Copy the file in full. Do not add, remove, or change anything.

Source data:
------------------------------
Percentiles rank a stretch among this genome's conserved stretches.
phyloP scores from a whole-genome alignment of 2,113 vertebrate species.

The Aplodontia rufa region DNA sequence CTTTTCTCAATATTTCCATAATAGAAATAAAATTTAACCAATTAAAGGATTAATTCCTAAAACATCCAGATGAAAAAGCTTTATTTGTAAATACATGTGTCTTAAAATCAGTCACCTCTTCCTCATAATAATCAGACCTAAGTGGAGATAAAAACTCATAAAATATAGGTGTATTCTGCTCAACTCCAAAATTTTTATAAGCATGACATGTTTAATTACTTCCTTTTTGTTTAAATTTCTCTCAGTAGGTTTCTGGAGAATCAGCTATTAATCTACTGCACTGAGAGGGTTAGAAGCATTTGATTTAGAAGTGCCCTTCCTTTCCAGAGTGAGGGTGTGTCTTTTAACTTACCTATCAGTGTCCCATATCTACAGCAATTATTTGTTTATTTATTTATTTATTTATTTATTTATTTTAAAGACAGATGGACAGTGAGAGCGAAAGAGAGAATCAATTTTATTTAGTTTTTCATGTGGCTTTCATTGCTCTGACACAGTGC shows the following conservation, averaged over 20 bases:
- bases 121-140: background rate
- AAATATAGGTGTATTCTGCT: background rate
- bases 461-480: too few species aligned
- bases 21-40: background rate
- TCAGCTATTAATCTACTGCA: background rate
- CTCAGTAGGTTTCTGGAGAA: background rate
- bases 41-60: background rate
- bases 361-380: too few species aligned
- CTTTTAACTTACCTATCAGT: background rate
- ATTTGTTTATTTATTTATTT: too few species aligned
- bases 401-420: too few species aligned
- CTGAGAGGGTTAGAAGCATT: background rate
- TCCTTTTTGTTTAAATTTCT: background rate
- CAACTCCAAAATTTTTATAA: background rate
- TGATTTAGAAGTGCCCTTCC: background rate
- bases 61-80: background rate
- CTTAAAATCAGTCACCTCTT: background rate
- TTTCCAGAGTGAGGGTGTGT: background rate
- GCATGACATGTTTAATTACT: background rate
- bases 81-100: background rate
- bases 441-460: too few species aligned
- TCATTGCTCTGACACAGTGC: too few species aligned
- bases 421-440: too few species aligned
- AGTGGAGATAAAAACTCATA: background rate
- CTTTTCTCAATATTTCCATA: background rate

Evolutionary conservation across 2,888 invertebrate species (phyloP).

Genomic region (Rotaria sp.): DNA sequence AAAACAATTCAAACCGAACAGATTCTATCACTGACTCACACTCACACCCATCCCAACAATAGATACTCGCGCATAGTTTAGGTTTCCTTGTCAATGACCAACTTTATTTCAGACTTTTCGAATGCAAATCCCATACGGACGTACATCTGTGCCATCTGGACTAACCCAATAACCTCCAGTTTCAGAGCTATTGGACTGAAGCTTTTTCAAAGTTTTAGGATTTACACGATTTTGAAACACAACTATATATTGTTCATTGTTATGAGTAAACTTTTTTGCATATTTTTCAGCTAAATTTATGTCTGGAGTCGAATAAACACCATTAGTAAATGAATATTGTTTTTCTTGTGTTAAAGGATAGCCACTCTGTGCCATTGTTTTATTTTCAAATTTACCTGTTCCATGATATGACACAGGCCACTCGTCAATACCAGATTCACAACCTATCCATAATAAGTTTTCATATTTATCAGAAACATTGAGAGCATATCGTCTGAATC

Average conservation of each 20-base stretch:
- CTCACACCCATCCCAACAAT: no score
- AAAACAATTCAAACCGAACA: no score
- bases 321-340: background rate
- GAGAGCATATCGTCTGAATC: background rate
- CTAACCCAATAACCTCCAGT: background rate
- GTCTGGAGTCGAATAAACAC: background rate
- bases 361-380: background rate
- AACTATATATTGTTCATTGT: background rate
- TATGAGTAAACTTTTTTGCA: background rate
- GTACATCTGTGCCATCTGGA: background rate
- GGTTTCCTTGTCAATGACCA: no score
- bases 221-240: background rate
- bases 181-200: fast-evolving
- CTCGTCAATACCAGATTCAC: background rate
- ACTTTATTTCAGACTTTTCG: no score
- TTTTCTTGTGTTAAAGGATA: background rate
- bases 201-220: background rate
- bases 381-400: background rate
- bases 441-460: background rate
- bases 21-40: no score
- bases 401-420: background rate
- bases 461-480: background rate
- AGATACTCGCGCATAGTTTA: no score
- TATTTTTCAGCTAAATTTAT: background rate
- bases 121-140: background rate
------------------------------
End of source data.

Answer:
Percentiles rank a stretch among this genome's conserved stretches.
phyloP scores from a whole-genome alignment of 2,113 vertebrate species.

The Aplodontia rufa region DNA sequence CTTTTCTCAATATTTCCATAATAGAAATAAAATTTAACCAATTAAAGGATTAATTCCTAAAACATCCAGATGAAAAAGCTTTATTTGTAAATACATGTGTCTTAAAATCAGTCACCTCTTCCTCATAATAATCAGACCTAAGTGGAGATAAAAACTCATAAAATATAGGTGTATTCTGCTCAACTCCAAAATTTTTATAAGCATGACATGTTTAATTACTTCCTTTTTGTTTAAATTTCTCTCAGTAGGTTTCTGGAGAATCAGCTATTAATCTACTGCACTGAGAGGGTTAGAAGCATTTGATTTAGAAGTGCCCTTCCTTTCCAGAGTGAGGGTGTGTCTTTTAACTTACCTATCAGTGTCCCATATCTACAGCAATTATTTGTTTATTTATTTATTTATTTATTTATTTATTTTAAAGACAGATGGACAGTGAGAGCGAAAGAGAGAATCAATTTTATTTAGTTTTTCATGTGGCTTTCATTGCTCTGACACAGTGC shows the following conservation, averaged over 20 bases:
- bases 121-140: background rate
- AAATATAGGTGTATTCTGCT: background rate
- bases 461-480: too few species aligned
- bases 21-40: background rate
- TCAGCTATTAATCTACTGCA: background rate
- CTCAGTAGGTTTCTGGAGAA: background rate
- bases 41-60: background rate
- bases 361-380: too few species aligned
- CTTTTAACTTACCTATCAGT: background rate
- ATTTGTTTATTTATTTATTT: too few species aligned
- bases 401-420: too few species aligned
- CTGAGAGGGTTAGAAGCATT: background rate
- TCCTTTTTGTTTAAATTTCT: background rate
- CAACTCCAAAATTTTTATAA: background rate
- TGATTTAGAAGTGCCCTTCC: background rate
- bases 61-80: background rate
- CTTAAAATCAGTCACCTCTT: background rate
- TTTCCAGAGTGAGGGTGTGT: background rate
- GCATGACATGTTTAATTACT: background rate
- bases 81-100: background rate
- bases 441-460: too few species aligned
- TCATTGCTCTGACACAGTGC: too few species aligned
- bases 421-440: too few species aligned
- AGTGGAGATAAAAACTCATA: background rate
- CTTTTCTCAATATTTCCATA: background rate

Evolutionary conservation across 2,888 invertebrate species (phyloP).

Genomic region (Rotaria sp.): DNA sequence AAAACAATTCAAACCGAACAGATTCTATCACTGACTCACACTCACACCCATCCCAACAATAGATACTCGCGCATAGTTTAGGTTTCCTTGTCAATGACCAACTTTATTTCAGACTTTTCGAATGCAAATCCCATACGGACGTACATCTGTGCCATCTGGACTAACCCAATAACCTCCAGTTTCAGAGCTATTGGACTGAAGCTTTTTCAAAGTTTTAGGATTTACACGATTTTGAAACACAACTATATATTGTTCATTGTTATGAGTAAACTTTTTTGCATATTTTTCAGCTAAATTTATGTCTGGAGTCGAATAAACACCATTAGTAAATGAATATTGTTTTTCTTGTGTTAAAGGATAGCCACTCTGTGCCATTGTTTTATTTTCAAATTTACCTGTTCCATGATATGACACAGGCCACTCGTCAATACCAGATTCACAACCTATCCATAATAAGTTTTCATATTTATCAGAAACATTGAGAGCATATCGTCTGAATC

Average conservation of each 20-base stretch:
- CTCACACCCATCCCAACAAT: no score
- AAAACAATTCAAACCGAACA: no score
- bases 321-340: background rate
- GAGAGCATATCGTCTGAATC: background rate
- CTAACCCAATAACCTCCAGT: background rate
- GTCTGGAGTCGAATAAACAC: background rate
- bases 361-380: background rate
- AACTATATATTGTTCATTGT: background rate
- TATGAGTAAACTTTTTTGCA: background rate
- GTACATCTGTGCCATCTGGA: background rate
- GGTTTCCTTGTCAATGACCA: no score
- bases 221-240: background rate
- bases 181-200: fast-evolving
- CTCGTCAATACCAGATTCAC: background rate
- ACTTTATTTCAGACTTTTCG: no score
- TTTTCTTGTGTTAAAGGATA: background rate
- bases 201-220: background rate
- bases 381-400: background rate
- bases 441-460: background rate
- bases 21-40: no score
- bases 401-420: background rate
- bases 461-480: background rate
- AGATACTCGCGCATAGTTTA: no score
- TATTTTTCAGCTAAATTTAT: background rate
- bases 121-140: background rate